❧ Maring’s basic point is a non sequitur: in no way have we ever stated or implied that philosophy should abandon the academy. Quite the opposite: we are institutional pluralists. Philosophy should have several homes—including the academy. Continue Reading…
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Author Information: Luke Maring, Northern Arizona University, email@example.com
Maring, Luke. “Abandoning the Academy is the Single Worst Thing Philosophers Could Do: A Reply to Frodeman and Briggle.” Social Epistemology Review and Reply Collective 5, no. 3 (2016): 54-58.
Please refer to:
- Frodeman, Robert and Adam Briggle. “When Philosophy Lost Its Way.” New York Times: January 11, 2016. http://opinionator.blogs.nytimes.com/2016/01/11/when-philosophy-lost-its-way/.
- Soames, Scott. “Philosophy’s True Home.” New York Times: March 7, 2016. http://opinionator.blogs.nytimes.com/2016/03/07/philosophys-true-home/.
Image credit: Sunny_mjx, via flickr
Philosophy is no stranger to criticism. Robert Frodeman and Adam Briggle’s article is remarkable because of how they explain the discipline’s shortcomings: philosophy lost its way when it became an academic discipline. The problem is that philosophers ply their trade in colleges and universities, not, like their hero Socrates, out in the everyday world and among the hoi polloi.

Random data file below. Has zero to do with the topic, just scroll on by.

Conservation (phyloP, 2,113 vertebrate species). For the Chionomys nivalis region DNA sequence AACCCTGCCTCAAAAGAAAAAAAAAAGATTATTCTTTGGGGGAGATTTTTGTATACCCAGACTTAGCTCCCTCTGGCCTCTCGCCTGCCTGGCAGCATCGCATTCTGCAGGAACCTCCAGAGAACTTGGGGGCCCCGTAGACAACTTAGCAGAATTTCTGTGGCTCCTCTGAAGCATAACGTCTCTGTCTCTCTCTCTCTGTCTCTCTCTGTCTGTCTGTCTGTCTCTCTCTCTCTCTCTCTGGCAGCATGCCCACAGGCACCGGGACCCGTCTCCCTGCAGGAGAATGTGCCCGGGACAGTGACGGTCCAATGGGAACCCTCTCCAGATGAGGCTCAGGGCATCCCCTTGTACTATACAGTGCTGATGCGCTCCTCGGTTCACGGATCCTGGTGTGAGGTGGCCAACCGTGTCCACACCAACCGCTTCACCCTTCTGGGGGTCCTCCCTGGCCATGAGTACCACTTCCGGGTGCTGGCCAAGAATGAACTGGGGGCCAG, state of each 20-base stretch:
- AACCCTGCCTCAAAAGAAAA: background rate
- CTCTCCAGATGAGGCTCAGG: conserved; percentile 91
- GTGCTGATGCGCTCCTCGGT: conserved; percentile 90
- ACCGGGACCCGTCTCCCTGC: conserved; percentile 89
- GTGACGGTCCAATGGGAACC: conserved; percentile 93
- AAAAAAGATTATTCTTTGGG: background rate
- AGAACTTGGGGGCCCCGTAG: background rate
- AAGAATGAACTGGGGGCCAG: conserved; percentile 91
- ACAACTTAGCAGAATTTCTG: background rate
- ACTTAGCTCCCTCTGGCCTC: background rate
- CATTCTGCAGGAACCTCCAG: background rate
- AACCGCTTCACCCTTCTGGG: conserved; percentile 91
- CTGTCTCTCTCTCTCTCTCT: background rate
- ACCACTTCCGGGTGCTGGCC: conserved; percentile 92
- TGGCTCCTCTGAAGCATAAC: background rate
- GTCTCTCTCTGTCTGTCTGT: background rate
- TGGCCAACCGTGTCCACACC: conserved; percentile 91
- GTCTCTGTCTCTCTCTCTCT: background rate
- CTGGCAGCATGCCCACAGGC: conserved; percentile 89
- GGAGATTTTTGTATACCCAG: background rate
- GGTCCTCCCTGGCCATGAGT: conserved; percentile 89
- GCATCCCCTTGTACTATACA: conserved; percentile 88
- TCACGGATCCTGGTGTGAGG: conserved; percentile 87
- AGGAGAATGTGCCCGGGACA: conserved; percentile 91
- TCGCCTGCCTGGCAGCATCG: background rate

Scott Soames responded to Frodeman and Briggle’s article by pointing out examples of fruitful collaboration between philosophy, on the one hand, and mathematics, science, and linguistics on the other. His examples show that Frodeman and Briggle have badly misrepresented the history of philosophy (a point I return to below). But Soames does not get to the heart of Frodeman and Briggle’s concern. Their primary concern is not that philosophy has lost touch with other branches of the academy, but that philosophy has lost touch with the everyday world. Continue Reading…